Praying Paul’s Prayer

It has been said that we can do no better than to pray the words of Scripture when we pray.

Therefore, I offer this prayer from the first chapter of Ephesians, which closes with the last words of this marvelous epistle.

Personal Prayer

I thank you, God, the Father of my Lord, Jesus Christ, for blessing me with every spiritual blessing in the heavenly places. Thank you for choosing me in Him from before the foundation of the world so that I might be holy and blameless before you. It was in your love that you predestined me for adoption as a son (or daughter) through Jesus Christ according to the purpose of your will, to the praise of your grace with which you have blessed me in the Beloved. In Christ, I have redemption through his blood, the forgiveness of my trespasses according to the riches of your grace, which you have lavished upon me with all wisdom and insight. You are making known to me the mystery of your will, according to your purpose that you set forth in Christ. It has been your plan that in the fulness of time you would unite all things in heaven and all things on earth in him.

It is in Christ that I have obtained an inheritance, because I was predestined according to your purpose who works all things according to the counsel of your will, so that I might be effective to the praise of your glory. When I heard the word of truth, the gospel of my salvation, you allowed me to believe in him, and sealed me with the Holy Spirit, who is the guarantee of my inheritance until I actually take possession of it. That is to your glory and I praise you for it.

Prayer for Others

Lord God, I thank you for (insert name). I pray that you give (him/her/them) a spirit of revelation in the knowledge of Jesus. I pray that the eyes of their heart be enlightened, that they may know what is the hope to which you have called them, and what are the riches of your glorious inheritance in the saints. I pray that they may know the immeasurable greatness of your power toward those of us who believe. That great power was what you worked in Christ Jesus when you raised him from the dead and seated him at your right hand in the heavenly places, far above all rule and authority and power and dominion. He is far above every name that is named, not only in this age but also in the one to come. And you have put all things under his feet and given him as head over all things to the church, which is his body, the fullness of him who fills all in all.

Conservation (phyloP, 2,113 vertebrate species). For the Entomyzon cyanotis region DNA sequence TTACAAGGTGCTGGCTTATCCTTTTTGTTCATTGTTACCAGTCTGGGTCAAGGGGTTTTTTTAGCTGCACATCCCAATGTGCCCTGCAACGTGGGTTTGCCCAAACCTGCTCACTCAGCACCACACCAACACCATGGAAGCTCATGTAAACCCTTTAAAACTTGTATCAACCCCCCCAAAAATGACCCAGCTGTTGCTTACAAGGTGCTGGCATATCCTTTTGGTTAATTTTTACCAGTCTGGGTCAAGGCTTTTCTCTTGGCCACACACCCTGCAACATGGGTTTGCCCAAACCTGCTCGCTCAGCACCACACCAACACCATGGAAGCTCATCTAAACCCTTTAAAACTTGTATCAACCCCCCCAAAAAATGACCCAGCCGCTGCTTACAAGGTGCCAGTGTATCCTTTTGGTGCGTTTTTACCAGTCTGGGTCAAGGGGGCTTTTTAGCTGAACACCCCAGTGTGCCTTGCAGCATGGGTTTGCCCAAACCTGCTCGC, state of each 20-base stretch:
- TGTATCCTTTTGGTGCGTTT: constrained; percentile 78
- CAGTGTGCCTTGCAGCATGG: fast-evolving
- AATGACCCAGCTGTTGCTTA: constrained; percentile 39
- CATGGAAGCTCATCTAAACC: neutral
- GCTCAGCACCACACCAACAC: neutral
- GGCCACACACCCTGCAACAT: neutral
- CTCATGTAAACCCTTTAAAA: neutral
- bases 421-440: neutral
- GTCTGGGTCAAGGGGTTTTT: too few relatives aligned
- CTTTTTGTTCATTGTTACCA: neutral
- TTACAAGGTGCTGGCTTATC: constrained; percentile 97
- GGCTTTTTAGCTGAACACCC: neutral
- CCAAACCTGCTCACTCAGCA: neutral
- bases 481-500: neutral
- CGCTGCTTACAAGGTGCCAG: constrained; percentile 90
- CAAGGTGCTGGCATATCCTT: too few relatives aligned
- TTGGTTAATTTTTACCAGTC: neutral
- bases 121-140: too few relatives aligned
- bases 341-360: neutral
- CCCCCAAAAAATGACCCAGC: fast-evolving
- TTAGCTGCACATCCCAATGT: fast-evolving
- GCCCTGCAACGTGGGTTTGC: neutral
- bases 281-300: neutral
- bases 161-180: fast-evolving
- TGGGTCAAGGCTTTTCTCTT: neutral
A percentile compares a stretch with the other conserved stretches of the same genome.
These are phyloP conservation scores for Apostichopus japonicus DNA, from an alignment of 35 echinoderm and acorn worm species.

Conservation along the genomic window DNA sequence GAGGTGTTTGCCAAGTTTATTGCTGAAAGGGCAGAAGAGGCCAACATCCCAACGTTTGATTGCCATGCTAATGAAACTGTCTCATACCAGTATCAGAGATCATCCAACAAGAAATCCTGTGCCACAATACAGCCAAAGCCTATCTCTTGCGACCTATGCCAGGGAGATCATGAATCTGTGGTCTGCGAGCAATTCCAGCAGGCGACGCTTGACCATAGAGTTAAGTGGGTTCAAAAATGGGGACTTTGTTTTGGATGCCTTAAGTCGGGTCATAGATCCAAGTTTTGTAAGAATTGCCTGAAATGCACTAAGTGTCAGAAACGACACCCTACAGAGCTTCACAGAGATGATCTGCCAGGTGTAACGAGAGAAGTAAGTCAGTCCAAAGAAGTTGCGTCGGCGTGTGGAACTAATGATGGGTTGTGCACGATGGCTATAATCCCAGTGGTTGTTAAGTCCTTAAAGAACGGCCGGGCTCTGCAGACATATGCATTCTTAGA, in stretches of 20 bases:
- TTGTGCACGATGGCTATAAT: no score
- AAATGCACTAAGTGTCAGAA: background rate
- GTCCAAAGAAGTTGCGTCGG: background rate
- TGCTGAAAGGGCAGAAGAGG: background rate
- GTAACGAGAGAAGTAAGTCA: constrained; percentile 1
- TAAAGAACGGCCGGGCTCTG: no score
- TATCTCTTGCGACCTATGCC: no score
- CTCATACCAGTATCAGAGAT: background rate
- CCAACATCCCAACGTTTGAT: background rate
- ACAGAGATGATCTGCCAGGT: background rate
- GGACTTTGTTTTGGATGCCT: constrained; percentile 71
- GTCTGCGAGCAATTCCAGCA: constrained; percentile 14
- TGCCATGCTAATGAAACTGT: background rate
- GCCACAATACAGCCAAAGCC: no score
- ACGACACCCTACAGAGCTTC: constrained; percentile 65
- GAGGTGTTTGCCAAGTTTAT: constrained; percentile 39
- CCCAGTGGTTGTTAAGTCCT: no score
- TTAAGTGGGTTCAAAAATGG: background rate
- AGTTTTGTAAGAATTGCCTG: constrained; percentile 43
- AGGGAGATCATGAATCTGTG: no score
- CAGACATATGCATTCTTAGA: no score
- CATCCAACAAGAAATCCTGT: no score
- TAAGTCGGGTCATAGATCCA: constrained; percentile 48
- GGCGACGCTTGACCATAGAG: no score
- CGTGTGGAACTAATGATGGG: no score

And Father, I pray that you grant peace and love with faith, and grace to all those who love the Lord Jesus Christ.



NOTE: This is the first in a weekly posting on the Epistle to the Ephesians. I am not the only one who is writing on this book. There are others who will be posting something on their blog each day of the week. We are each bringing something that the Lord gives us from chapter one of the epistle. You will be greatly blessed and encouraged, and your heart will be filled if you will take the time to read each day’s posting from one of the other saints involved in this collective effort. Put the following link in your “favorites” or on your link bar at the top of your browser: and make it a point to visit everyday.


I awoke this morning in awe at how the Lord is changing things in my heart.

A few decades ago, I had to ask the Lord for compassion. If He wanted me to be a pastor, then there was no way I could function with the hardness of heart I exhibited toward people. I operated from the standpoint of, “You made your bed. Now you have to lie in it.”